Smart sponsors integrate sponsorships across many departments and channels. As such, your contact may need to socialise the proposal and get buy-in across many departments. They may even work with those stakeholders on a draft leverage plan – which is always my recommendation – before they start negotiations with you. (For more on this, read A Sponsor’s Guide to Getting Buy-In.)
What they need from you is to make that process easy. They need a well-structured proposal that lays out a comprehensive business case for why the sponsorship makes sense for them, including creative ideas for how they can leverage it to meet multiple brand and company objectives. They need all of the information in that proposal to assess the opportunity, ideally do a draft leverage plan, and get internal agreement to negotiate.
The thing is, that’s not a deck. If you’re doing a stand-up presentation, then you can certainly present a deck to your contact, but they need more detail than you can fit into a deck for their internal sale to people who weren’t in the room. Just get over that boo-hoo-MS-word-isn’t-pretty thing right now. They’d much rather have a complete proposal than a super-pretty one, so be prepared with a much more comprehensive document for circulation.
For more on proposals, and making the internal sell easy, here are some resources:
As with any kind of sale, you want to be dealing with the financial decision-maker. As noted above, however, there are probably a lot of decision influencers, as well. And if you do sell the sponsorship, there’s every chance you’ll be working with someone more junior on the actual delivery.
Don’t disrespect these people. Don’t ignore them. Don’t go over their heads. If there’s an issue that needs sorting, discuss it with them and take the issue up the chain together, if required. There are very few exceptions to this.
Instead, do your very best to make everyone you work with – from the decision-maker to the implementer – into a hero. You can even ask them about their KPIs, their challenges. You never know, you may be able to supply some data or insights or something else that will assist.
For an example of getting the hierarchy management wrong, read Anatomy of an Ugly Sponsorship Renewal.
Following on from making your contacts the heroes is this extremely important point…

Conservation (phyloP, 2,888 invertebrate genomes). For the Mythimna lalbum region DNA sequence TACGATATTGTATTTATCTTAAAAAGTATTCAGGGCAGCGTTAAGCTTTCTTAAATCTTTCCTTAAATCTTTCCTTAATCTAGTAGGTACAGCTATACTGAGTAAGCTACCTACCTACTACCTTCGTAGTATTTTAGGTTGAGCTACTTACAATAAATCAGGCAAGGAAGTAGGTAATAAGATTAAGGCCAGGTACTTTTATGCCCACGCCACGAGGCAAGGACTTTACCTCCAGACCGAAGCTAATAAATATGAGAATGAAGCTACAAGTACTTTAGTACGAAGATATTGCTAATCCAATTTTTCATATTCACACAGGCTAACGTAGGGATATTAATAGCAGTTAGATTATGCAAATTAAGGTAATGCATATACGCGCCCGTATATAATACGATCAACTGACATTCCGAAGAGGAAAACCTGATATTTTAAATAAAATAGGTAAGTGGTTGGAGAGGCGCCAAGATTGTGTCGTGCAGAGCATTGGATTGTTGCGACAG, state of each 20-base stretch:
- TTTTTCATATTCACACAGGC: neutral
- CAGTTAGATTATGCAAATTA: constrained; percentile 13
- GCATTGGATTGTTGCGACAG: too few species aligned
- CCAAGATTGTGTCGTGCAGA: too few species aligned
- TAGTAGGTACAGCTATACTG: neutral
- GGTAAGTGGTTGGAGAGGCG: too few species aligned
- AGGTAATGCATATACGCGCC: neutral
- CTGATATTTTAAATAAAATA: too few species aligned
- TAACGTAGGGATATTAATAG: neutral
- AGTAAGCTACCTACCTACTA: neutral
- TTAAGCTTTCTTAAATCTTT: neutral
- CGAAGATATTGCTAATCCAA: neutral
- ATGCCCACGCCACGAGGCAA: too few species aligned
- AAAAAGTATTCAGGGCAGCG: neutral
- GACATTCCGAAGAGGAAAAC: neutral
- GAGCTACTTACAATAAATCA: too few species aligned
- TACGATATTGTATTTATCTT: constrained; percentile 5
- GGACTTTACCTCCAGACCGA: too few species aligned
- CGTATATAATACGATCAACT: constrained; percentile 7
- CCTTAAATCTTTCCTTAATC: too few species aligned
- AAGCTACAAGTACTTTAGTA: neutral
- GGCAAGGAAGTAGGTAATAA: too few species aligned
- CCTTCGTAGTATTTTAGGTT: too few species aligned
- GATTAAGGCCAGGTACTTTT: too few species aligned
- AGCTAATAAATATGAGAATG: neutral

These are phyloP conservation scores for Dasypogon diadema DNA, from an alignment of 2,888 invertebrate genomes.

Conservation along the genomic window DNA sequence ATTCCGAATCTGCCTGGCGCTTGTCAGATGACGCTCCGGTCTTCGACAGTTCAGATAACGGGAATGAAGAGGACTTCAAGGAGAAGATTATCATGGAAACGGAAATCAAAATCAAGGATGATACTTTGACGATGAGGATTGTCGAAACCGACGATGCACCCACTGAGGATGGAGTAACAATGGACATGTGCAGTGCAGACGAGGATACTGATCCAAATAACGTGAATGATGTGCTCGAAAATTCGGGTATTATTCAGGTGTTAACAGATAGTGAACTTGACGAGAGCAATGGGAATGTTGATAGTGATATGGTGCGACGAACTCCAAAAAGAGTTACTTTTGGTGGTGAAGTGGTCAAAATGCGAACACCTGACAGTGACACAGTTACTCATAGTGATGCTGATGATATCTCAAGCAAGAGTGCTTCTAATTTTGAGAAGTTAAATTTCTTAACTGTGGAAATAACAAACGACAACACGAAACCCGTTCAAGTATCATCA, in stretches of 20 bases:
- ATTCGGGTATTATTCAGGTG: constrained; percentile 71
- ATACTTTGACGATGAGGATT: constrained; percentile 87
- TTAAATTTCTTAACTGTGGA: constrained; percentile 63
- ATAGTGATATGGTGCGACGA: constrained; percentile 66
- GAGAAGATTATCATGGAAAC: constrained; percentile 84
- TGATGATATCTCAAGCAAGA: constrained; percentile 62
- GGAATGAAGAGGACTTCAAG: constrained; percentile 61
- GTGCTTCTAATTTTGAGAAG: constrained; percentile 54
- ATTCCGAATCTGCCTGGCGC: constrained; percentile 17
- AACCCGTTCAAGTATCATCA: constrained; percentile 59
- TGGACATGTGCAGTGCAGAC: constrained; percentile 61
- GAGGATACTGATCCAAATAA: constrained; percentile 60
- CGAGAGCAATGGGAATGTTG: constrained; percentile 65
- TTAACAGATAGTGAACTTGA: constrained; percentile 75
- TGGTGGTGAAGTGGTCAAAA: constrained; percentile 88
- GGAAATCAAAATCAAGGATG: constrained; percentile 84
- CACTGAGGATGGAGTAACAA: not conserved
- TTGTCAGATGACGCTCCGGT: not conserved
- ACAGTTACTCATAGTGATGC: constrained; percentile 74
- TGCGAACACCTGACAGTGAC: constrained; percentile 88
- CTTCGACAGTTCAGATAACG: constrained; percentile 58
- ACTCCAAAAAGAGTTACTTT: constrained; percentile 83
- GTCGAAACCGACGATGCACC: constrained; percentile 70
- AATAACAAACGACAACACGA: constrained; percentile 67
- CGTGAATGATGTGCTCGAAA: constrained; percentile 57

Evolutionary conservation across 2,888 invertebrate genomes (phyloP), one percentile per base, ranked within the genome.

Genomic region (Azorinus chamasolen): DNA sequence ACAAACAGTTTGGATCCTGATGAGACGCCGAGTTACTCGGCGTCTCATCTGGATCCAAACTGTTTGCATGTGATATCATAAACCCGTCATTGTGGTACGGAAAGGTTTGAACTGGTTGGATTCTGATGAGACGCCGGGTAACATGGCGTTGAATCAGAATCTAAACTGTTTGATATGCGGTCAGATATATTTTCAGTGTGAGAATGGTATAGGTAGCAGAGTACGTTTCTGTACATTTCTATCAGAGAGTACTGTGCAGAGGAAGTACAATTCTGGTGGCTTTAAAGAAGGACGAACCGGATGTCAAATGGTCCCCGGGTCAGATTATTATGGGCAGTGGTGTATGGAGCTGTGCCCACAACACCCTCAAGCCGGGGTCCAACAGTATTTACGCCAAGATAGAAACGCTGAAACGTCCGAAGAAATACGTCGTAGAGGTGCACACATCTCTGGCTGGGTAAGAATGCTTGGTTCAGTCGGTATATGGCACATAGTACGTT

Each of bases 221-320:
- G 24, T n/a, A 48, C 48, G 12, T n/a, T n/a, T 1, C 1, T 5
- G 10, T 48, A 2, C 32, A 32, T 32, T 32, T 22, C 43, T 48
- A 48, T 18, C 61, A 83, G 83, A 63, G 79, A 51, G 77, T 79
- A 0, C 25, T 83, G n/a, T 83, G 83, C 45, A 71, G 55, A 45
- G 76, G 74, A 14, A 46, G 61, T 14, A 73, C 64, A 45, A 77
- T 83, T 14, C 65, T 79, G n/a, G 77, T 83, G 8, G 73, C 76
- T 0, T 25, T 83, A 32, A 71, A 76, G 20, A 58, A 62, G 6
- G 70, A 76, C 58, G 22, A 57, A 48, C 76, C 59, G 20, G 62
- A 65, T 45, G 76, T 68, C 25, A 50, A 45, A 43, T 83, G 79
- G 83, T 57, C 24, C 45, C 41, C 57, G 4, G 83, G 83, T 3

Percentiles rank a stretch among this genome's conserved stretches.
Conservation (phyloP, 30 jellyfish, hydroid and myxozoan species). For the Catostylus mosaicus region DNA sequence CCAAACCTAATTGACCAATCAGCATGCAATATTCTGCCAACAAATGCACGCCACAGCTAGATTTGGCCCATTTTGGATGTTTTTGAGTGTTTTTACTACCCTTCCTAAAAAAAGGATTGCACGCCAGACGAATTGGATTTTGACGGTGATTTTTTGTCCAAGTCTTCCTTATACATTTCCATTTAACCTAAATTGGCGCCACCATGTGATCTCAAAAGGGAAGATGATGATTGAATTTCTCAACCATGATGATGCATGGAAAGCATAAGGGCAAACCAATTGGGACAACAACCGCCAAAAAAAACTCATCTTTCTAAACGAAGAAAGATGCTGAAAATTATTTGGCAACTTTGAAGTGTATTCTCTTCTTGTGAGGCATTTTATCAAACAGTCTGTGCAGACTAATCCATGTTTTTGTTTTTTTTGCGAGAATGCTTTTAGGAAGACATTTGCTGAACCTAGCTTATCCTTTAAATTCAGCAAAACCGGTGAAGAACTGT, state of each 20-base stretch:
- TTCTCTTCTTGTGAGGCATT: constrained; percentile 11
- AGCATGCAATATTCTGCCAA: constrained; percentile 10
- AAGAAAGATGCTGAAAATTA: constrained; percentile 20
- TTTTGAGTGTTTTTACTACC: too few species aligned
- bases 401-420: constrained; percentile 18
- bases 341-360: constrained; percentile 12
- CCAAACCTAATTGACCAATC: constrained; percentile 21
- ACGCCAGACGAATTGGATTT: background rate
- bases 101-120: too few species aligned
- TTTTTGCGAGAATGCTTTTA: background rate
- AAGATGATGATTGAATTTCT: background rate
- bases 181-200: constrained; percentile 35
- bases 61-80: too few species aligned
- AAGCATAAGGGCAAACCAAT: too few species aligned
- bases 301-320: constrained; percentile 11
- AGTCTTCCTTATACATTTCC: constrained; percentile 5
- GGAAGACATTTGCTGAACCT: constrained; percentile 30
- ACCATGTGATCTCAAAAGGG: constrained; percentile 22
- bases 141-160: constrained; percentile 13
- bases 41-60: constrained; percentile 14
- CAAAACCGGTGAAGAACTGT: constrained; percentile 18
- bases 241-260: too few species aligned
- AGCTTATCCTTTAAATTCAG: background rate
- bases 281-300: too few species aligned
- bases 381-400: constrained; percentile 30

The marketing function has by far the highest annual turnover of any corporate job category, at around 17% per annum. This means that for your average three year contract, the person who signed off the first time, and the people you worked with to deliver the sponsorship, may very well not be there at renewal time.
My very strong advice is that, rather than adding value to your personal relationships, you spend your time, effort, and servicing budget on adding value to the sponsorship. Provide some added-value benefits, do sponsor education or networking events, do a slate of research that incorporates your key sponsors, facilitate sponsor cross-promotions. All of those things add value. All of them help the sponsor get a better result from the sponsorship. And all of these value-adds are relevant and defensible no matter who’s making or influencing decisions at renewal time.
Through all of this, I’m not saying you can’t be friends with a sponsor – that you can’t have lunch or invite them to a skybox or whatever. That’s absolutely fine.
What I am saying is that building a sustainable relationship between your organisation and theirs goes way, way beyond that. Do the things on this list, and watch those relationships change for the better.
For all you need to know about sponsorship sales and servicing, you may want to get a copy of The Sponsorship Seeker’s Toolkit 4th Edition. You may also be interested in my latest white paper, “Disruptive Sponsorship: Like Disruptive Marketing, Only Better“. I’ve also got self-paced, online sponsorship training courses for both sponsors and rightsholders. Get the details and links to course outlines and reviews here.
If you need additional assistance, I offer sponsorship consulting and strategy sessions, sponsorship training, and sponsorship coaching. I also offer a comprehensive Sponsorship Systems Design service for large, diverse, and decentralised organisations. Please feel free to drop me a line to discuss.
Please note, I do not offer a sponsorship broker service, and can’t sell sponsorship on your behalf. You may find someone appropriate on my sponsorship broker registry.
© Kim Skildum-Reid. All rights reserved. To enquire about republishing or distribution, please see the blog and white paper reprints page.